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code:

namespace asd {
    class A { };
    void f(A &a) { }
}

void f(asd::A &a) { }

int main() {
    asd::A instance;
    f(instance);
    return 0;
}

error:

D:\>g++ -Wall -std=c++98 -pedantic a.cpp
a.cpp: In function 'int main()':
a.cpp:10:12: error: call of overloaded 'f(asd::A&)' is ambiguous
a.cpp:10:12: note: candidates are:
a.cpp:6:6: note: void f(asd::A&)
a.cpp:3:7: note: void asd::f(asd::A&)

why does the compiler search the function 'f' in namespace asd's scope?
why is this called overloading? this is two different functions.
i would understand the error if the main funcion was like this:

int main() {
    using asd::f;
    asd::A instance;
    f(instance);
    return 0;
}

and i would get an error... but with this i dont...

this situation is same as when i do this?

std::cout << str;
// meaning 1:
std::operator<<(std::cout, str);
// meaning 2:
::operator<<(std::cout, str);
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marked as duplicate by Joachim Pileborg, lpapp, nvoigt, Jonjongot, Aniket Kulkarni May 7 at 6:17

This question has been asked before and already has an answer. If those answers do not fully address your question, please ask a new question.

3 Answers 3

When you do

using asd::f;

you tell the compiler "when I use the symbol f in the current scope, I actually mean asd::f". That's why it works.

As for the first case, it's because the compiler looks in the scope of the type of instance (that is asd) as well as the global scope. It's called Argument Dependent Lookup.

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I believe you've meant using –  zoska Dec 4 '13 at 12:46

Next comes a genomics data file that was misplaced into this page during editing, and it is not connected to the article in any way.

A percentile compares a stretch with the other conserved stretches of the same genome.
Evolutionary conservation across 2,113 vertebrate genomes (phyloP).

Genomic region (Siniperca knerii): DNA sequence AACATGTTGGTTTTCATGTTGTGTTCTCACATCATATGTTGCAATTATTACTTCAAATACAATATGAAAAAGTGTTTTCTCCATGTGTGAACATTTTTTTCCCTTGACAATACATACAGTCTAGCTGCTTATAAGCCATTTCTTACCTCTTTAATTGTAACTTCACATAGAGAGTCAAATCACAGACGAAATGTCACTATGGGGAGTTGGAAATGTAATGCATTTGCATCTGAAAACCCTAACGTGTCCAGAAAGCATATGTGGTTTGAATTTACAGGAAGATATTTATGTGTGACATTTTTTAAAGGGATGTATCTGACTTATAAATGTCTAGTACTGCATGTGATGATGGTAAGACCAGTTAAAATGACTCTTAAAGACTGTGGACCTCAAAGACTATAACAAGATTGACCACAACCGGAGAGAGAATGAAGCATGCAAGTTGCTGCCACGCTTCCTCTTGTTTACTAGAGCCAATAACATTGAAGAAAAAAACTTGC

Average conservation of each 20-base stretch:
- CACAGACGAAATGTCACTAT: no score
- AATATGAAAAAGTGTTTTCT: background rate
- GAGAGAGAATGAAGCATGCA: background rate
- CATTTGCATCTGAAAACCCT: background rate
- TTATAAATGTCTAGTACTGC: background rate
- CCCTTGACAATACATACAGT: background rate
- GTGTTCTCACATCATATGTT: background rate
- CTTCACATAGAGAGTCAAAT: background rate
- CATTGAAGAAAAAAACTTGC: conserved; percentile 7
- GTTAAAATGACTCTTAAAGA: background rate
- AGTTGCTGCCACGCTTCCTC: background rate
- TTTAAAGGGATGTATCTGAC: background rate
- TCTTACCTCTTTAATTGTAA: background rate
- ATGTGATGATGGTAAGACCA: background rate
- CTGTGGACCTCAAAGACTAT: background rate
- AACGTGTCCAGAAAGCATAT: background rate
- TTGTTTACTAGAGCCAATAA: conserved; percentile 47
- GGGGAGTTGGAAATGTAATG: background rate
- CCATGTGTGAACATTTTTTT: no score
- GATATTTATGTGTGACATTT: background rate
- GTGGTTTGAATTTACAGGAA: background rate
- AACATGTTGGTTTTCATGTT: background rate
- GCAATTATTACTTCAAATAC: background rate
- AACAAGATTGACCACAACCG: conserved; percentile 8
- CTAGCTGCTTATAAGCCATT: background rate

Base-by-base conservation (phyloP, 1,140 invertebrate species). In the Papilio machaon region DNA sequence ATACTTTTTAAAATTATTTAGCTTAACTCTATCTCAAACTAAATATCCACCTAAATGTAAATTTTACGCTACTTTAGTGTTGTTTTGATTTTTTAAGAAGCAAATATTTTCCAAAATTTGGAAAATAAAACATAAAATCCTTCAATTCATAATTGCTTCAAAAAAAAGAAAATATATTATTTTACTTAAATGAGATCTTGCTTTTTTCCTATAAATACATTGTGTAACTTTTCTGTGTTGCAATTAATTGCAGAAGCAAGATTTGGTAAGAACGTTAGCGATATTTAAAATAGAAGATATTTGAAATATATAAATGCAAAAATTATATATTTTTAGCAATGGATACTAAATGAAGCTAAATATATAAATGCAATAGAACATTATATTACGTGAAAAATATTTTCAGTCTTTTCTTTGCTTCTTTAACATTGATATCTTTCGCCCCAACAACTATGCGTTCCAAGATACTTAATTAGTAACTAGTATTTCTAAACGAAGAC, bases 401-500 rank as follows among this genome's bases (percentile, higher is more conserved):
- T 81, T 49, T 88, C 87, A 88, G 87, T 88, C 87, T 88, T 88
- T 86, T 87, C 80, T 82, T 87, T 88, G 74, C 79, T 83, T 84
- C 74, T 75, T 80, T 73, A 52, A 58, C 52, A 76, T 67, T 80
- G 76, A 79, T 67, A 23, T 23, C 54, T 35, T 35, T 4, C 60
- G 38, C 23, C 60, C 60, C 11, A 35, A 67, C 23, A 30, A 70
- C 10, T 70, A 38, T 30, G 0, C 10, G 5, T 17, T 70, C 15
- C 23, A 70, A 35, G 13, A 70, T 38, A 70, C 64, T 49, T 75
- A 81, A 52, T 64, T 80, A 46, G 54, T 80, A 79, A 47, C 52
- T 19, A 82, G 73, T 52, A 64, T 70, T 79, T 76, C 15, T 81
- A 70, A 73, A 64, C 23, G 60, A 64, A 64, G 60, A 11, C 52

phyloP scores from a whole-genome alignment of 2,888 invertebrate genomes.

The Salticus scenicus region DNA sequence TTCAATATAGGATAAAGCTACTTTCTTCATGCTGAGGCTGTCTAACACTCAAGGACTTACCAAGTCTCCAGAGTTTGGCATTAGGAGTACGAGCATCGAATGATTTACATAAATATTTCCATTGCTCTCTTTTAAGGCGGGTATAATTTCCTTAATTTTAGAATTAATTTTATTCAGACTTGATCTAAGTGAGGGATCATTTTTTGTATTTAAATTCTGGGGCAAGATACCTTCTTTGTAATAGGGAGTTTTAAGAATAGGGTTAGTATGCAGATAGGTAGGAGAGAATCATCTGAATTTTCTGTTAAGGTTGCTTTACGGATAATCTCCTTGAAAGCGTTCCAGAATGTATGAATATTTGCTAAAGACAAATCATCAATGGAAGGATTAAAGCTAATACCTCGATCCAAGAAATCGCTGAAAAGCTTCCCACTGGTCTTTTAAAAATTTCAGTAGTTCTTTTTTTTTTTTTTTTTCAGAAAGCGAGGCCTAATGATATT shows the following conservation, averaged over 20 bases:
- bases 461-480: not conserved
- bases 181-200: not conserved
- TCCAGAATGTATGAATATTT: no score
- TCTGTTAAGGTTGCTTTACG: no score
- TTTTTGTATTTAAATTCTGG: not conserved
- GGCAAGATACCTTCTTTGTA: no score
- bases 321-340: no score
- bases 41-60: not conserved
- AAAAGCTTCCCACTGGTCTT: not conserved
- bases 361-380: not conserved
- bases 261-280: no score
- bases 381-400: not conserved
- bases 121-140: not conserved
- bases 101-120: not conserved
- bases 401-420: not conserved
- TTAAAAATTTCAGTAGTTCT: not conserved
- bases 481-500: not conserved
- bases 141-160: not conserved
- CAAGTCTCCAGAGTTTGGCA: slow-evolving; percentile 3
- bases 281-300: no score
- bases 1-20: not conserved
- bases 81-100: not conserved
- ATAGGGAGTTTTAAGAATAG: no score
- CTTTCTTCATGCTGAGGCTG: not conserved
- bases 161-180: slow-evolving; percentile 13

@zoska Yes I do, thanks for noticing –  Joachim Pileborg Dec 4 '13 at 12:48
    
but when i dont write "using asd::f;" why does not the complier know which one to call? when i call f(), i call f() and not asd::f() (in a normal situation) –  user3065741 Dec 4 '13 at 12:54
    
oh. i see. it depends on the arguments as well –  user3065741 Dec 4 '13 at 12:59

why does the compiler search the function 'f' in namespace asd's scope?

Argument-dependent lookup. The argument type A is scoped in asd, so that namespace is also searched for suitable overloads.

why is this called overloading? this is two different functions.

That's exactly what overloading means: two functions with the same name but in different scopes, or taking different parameters.

this situation is same as when i do this?

Yes, it could mean either; but since there is no ::operator<<, there is no ambiguity.

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C++ does an argument dependent lookup. This means if you have an argument of a particular class type for a function, then to find the function the compiler will lookup function name in the namespace containing the argument's type.

In the following code, you have specified instance as variable of class A which is namespace asd

int main() {
    asd::A instance;
    f(instance);
    return 0;
}

Hence it will lookup for f in the asd namespace as well. To resolve this use: ::f(instance); for calling f in global namespace or asd::f(instance); in asd namespace.

This is called koenig lookup. Go to this link, if you want to understand more.

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